Tuesday, May 23, 2017

DON'T EVEN THINK ABOUT IT: Removing Trump via the 25th Amendment Is a Bad Idea

It would contravene the amendment’s plainly intended use, and it would be politically disastrous.
In the New York Times on Wednesday, Ross Douthat used his customarily eloquent voice to endorse an idea that has bubbled below the surface since the latest round of crises began to rock the White House: The 25th Amendment to the Constitution, Douthat proposed, should be used to remove the president from office.
In Douthat’s estimation, such a move is necessary because of Trump’s “incapacity to really govern, to truly execute the duties that fall to him to carry out.” In fact, Douthat considers that it is inaction that presents the greater risk. “Leaving a man this witless and unmastered in an office with these powers and responsibilities,” he writes, “is an act of gross negligence,” for Trump, at root, is a “child.”
That President Trump is a peculiarity is, alas, beyond doubt. But even if one were to sign on completely to Douthat’s devastating characterization — and I’m not averse to doing so — there would remain a crucial difference between the best diagnosis and the best remedy. It is possible that we are in for a bumpy few years under the stewardship of this administration; it is possible that we are in for worse. It is also possible — if not guaranteed — that to stage a legalized coup would be extremely unwise. And at no point in his essay does Douthat seriously grapple with that possibility.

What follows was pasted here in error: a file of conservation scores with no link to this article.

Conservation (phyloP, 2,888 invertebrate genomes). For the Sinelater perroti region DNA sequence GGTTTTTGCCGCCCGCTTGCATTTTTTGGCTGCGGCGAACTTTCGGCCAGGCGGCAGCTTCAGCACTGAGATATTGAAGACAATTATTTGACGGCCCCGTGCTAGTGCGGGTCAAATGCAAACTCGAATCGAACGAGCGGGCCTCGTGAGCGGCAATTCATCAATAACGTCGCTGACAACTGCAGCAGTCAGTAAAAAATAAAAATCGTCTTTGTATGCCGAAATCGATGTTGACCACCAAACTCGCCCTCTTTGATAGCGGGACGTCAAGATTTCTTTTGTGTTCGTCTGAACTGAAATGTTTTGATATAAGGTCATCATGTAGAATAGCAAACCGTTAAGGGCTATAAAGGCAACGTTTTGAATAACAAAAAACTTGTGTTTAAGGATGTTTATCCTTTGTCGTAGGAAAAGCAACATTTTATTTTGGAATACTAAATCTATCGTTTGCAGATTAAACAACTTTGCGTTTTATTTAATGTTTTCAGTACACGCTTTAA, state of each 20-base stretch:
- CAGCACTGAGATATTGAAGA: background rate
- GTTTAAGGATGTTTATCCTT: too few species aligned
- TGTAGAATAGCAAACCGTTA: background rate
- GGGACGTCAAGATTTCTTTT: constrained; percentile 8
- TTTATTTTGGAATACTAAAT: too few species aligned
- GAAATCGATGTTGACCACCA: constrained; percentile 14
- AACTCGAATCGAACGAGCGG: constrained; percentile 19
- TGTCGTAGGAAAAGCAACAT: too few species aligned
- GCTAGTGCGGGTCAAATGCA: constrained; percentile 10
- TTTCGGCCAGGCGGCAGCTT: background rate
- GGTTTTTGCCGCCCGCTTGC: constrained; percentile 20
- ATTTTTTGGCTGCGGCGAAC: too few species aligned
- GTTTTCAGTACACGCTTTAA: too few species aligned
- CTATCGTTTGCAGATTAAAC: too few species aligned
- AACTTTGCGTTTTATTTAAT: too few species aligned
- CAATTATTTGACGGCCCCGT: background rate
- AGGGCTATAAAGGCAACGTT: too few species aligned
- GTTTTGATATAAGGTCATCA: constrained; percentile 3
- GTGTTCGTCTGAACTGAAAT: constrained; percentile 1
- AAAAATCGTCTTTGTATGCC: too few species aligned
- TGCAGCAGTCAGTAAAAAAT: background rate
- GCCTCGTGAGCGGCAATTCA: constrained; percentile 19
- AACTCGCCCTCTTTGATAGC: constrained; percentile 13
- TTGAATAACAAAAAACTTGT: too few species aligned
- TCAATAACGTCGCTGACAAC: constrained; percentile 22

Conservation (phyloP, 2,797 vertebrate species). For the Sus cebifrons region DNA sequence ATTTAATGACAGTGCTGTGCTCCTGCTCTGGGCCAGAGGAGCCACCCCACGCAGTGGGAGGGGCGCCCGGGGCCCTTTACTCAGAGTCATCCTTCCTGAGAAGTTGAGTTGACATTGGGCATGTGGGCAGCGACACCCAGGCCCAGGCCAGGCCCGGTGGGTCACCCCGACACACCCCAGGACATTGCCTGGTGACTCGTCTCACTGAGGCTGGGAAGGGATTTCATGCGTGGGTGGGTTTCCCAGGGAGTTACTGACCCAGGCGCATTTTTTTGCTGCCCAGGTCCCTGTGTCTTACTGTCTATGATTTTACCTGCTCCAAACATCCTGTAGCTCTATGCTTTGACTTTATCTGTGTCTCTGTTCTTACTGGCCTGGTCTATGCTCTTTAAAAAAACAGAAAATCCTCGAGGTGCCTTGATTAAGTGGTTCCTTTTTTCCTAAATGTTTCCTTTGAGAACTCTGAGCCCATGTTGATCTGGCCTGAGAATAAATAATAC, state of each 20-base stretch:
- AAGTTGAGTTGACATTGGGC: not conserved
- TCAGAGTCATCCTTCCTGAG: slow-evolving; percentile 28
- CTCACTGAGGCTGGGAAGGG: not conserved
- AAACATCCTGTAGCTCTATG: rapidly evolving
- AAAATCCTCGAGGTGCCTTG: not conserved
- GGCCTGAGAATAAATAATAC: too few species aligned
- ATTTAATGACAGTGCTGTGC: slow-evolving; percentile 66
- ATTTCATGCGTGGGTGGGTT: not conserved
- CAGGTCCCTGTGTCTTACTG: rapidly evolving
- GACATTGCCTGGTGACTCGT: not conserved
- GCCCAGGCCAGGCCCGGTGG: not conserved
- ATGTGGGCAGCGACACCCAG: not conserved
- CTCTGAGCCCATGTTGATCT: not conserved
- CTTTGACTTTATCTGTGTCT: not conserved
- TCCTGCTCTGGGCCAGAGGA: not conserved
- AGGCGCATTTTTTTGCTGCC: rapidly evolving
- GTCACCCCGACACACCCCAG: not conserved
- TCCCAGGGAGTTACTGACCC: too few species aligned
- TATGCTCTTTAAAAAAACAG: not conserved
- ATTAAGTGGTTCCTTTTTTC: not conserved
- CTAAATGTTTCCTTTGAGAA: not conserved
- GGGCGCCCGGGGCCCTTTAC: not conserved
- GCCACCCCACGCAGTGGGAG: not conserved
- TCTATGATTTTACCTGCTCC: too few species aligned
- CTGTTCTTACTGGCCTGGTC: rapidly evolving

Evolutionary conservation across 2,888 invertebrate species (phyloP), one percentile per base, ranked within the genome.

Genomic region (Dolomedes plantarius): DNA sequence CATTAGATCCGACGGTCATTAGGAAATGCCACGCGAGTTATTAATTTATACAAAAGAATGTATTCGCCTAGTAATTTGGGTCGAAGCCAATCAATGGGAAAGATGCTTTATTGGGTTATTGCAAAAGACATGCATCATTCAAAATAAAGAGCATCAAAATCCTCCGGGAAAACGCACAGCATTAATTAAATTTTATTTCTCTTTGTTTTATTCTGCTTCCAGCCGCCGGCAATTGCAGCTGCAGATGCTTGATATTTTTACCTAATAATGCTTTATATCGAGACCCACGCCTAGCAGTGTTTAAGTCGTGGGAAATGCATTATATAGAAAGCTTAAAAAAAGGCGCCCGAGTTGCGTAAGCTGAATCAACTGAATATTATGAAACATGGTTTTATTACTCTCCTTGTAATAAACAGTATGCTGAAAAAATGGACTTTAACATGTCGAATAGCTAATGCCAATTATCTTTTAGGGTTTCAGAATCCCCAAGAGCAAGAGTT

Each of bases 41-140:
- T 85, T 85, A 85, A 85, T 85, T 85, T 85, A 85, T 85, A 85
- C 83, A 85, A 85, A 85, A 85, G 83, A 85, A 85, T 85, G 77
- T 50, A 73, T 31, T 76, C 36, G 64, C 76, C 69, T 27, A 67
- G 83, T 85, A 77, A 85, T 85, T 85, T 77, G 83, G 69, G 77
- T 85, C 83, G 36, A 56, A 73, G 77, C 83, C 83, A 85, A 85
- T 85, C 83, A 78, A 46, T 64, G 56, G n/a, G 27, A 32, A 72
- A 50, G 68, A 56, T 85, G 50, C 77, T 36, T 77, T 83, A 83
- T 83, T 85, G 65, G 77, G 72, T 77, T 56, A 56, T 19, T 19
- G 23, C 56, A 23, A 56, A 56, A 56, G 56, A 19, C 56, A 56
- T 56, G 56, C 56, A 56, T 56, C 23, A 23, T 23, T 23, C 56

The 25th Amendment was intended to do two things. First, to clarify the line of succession in the event that a president is killed or incapacitated. Second, to allow for the “immediate” transfer of power to the vice president in such a case as the incumbent is “unable to discharge the powers and duties of his office.” In both its text and its original public meaning, the amendment was designed to deal with a situation such as Woodrow Wilson’s stroke or the assassination of John F. Kennedy; it was not designed to kneecap the ill-tempered or the incompetent. Should it be used to do just that, a terrible precedent would be established.
Read the rest from Charles Cooke HERE.

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